Rule change allows drought-hit farmers to grow extra crops to address livestock feed shortage

The dry weather earlier in thesummer has leftmany livestock farmers with too little pasture to graze their animals on. Picture by James Hardisty.
The dry weather earlier in thesummer has leftmany livestock farmers with too little pasture to graze their animals on. Picture by James Hardisty.
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Farmers hit by this summer’s prolonged dry weather will be able to increase how much feed they grow for livestock, under a rules relaxation secured by the Government.

The dry weather earlier in the summer has left many livestock farmers with too little pasture to graze their animals on, with some dipping into feed supplies that would have otherwise been used to get them through the barren winter months.

But a flexibility of regulations allowed by the EU Commission means that from today, farmers will be allowed to grow grass and other edible forage in areas that are not usually allowed for grazing.

The Department for the Environment, Food and Rural Affairs (Defra) said the UK government had secured a derogation from the EU’s Ecological Focus Area (EFA) winter crop requirements, which stipulates that certain areas must be left fallow or sown with crop mix that cannot be grazed.

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Environment Secretary Michael Gove, who earlier this month was accused of inaction over mitigation measures for farmers suffering from the affects of the dry weather despite earlier pledging to offer his support, said: “We have had one of the driest summers since modern records began in 1961, and it is only right that we do what we can to support farmers who have been placed under the most pressure.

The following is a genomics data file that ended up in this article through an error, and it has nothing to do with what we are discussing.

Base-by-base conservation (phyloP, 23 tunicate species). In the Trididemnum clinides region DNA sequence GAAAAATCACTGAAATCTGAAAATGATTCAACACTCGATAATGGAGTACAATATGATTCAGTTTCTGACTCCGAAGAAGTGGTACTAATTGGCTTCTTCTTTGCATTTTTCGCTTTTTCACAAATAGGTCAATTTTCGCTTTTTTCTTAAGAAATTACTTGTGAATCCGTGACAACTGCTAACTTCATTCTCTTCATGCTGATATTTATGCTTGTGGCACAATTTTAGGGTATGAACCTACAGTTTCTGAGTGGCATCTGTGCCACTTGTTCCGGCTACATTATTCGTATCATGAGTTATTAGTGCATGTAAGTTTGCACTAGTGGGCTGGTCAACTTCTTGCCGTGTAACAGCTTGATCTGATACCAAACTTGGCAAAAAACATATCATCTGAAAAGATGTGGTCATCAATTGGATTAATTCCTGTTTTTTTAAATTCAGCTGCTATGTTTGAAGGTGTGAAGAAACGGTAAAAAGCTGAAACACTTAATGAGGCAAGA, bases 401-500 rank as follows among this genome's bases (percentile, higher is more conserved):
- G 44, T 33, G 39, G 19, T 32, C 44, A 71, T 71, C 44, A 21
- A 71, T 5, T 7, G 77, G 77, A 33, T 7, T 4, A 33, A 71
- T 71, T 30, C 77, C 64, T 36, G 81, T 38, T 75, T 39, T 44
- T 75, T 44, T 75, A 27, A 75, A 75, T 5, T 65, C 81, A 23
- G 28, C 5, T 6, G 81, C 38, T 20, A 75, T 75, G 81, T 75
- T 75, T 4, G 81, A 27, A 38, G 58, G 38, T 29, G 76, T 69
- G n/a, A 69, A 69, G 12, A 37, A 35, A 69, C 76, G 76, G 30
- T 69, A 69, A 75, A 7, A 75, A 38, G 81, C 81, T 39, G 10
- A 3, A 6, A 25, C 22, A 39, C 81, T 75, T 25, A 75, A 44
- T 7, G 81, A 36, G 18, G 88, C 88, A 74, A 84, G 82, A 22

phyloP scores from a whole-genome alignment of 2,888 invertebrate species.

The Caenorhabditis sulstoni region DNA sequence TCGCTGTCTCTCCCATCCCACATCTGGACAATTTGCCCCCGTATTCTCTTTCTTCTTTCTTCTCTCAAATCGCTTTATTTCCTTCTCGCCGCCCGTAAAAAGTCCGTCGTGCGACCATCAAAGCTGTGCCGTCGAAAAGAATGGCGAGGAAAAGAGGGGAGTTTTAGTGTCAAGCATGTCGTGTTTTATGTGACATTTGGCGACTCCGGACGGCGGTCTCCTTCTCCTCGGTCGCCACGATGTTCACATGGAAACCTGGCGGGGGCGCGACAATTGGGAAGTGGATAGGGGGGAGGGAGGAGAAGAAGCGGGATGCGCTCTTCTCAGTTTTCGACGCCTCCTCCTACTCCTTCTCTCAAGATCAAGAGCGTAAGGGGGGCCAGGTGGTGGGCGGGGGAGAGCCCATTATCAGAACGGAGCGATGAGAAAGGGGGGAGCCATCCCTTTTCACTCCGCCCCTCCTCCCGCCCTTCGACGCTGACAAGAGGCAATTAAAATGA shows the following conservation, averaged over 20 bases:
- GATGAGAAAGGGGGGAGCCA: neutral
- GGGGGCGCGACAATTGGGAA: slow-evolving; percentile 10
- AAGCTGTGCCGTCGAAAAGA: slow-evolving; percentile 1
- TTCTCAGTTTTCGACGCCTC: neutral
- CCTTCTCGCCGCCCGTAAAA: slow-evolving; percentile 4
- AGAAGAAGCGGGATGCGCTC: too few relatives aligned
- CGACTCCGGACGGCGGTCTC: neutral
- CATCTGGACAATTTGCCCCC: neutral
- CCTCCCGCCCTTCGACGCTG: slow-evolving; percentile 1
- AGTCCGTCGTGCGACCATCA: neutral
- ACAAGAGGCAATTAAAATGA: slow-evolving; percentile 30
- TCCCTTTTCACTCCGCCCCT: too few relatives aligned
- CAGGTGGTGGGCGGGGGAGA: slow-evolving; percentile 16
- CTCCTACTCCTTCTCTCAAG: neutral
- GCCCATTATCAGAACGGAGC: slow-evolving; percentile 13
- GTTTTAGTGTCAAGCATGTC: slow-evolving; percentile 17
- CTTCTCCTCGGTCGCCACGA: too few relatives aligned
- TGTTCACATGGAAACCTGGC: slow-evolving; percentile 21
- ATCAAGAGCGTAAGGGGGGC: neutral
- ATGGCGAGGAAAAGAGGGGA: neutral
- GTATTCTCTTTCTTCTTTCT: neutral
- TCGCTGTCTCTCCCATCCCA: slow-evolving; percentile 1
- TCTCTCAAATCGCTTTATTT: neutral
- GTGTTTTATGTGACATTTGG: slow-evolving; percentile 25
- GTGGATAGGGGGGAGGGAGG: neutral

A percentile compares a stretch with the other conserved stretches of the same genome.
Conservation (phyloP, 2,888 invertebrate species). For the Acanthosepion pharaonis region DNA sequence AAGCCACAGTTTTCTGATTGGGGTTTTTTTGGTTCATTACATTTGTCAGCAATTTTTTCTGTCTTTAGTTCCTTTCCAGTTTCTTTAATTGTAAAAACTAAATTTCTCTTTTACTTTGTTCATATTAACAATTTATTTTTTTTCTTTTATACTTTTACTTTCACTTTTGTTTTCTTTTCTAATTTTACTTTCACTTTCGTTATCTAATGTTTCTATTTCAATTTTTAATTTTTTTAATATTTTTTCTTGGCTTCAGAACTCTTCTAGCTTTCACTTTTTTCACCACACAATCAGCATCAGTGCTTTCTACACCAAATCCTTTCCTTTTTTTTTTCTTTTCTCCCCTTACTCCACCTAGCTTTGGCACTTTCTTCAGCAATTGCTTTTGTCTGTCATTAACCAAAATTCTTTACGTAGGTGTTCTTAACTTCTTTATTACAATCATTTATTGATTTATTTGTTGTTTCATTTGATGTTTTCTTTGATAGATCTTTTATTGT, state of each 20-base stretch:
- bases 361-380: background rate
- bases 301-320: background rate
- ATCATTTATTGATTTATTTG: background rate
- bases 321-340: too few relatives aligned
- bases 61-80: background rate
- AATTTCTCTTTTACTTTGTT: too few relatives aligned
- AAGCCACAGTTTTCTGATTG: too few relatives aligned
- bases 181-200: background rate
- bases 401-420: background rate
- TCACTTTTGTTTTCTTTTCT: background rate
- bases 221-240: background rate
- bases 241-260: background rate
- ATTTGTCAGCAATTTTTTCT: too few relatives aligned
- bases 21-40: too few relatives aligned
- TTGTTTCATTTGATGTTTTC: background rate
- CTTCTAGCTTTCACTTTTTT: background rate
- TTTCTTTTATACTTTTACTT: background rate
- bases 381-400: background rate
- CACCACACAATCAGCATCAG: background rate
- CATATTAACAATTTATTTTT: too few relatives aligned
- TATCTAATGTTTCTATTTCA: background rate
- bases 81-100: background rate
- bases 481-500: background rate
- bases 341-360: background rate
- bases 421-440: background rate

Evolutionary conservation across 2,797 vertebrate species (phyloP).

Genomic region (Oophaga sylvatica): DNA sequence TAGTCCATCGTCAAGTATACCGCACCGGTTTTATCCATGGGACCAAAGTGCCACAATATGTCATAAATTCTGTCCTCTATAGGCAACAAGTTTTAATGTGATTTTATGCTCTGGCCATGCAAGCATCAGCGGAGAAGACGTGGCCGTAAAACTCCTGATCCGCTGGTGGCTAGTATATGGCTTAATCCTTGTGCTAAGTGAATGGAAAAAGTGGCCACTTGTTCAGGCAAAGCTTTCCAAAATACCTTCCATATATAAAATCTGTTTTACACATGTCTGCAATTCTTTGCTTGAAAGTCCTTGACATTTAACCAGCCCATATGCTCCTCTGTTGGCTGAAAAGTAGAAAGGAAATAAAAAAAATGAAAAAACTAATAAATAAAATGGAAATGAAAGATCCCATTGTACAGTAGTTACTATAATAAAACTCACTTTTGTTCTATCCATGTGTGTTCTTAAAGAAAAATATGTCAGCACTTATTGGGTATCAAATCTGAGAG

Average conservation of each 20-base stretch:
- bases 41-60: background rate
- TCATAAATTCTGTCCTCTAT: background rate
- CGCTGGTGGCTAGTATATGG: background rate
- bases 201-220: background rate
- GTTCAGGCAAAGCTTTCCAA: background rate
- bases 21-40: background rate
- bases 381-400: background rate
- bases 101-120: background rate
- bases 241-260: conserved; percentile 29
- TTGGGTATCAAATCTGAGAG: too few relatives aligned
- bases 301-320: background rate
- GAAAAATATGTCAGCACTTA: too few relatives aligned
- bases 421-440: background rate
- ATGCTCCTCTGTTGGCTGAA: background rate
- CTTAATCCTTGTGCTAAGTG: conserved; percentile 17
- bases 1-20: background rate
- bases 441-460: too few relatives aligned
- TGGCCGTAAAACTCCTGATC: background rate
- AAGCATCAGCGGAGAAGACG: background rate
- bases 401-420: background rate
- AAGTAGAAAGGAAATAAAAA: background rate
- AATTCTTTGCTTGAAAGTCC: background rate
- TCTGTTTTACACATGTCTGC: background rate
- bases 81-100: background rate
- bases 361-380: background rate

“I am pleased that the flexibilities announced today will offer some help to livestock farmers by opening up new sources of fodder ahead of the winter.

“I am also glad that we are continuing to discuss the industry’s ideas for longer-term resilience."

The government will continue to monitor the situation and listen to industry as we move towards the autumn and winter months, Defra said.

The National Farmers' Union said it was frustrated that the move had not come earlier.

Stuart Roberts, the union's vice president, said: “This move from the government is welcome news and I’m pleased to see that it has acted on the NFU’s calls in this area. It will provide relief for farmers but it is frustrating the move has not happened sooner.

“The impact of this year’s weather will undoubtedly continue into the winter for many farmers as feed supplies run thin so it is vital there is continued flexibility from government. The NFU is urging the government to ensure that BPS and agri-environment payments are paid promptly and that bridging payments are delivered for those who are not paid on time.”

Following talks with farming groups, a number of practical steps have already been taken to ease the pressures facing farmers as a result of the dry weather.

Those steps have included the Environment Agency granting 89 flexible water abstraction licenses for farmers to safeguard food production and animal welfare, with the majority of applications received from farmers having been approved.

The Government has also published guidance for 40 Countryside Stewardship options which can be adjusted for this year without penalty if agreement holders notify Natural England by the end of the year.

Penalties were also waived for farmers who fail to establish EFA catch crops by 20 August.

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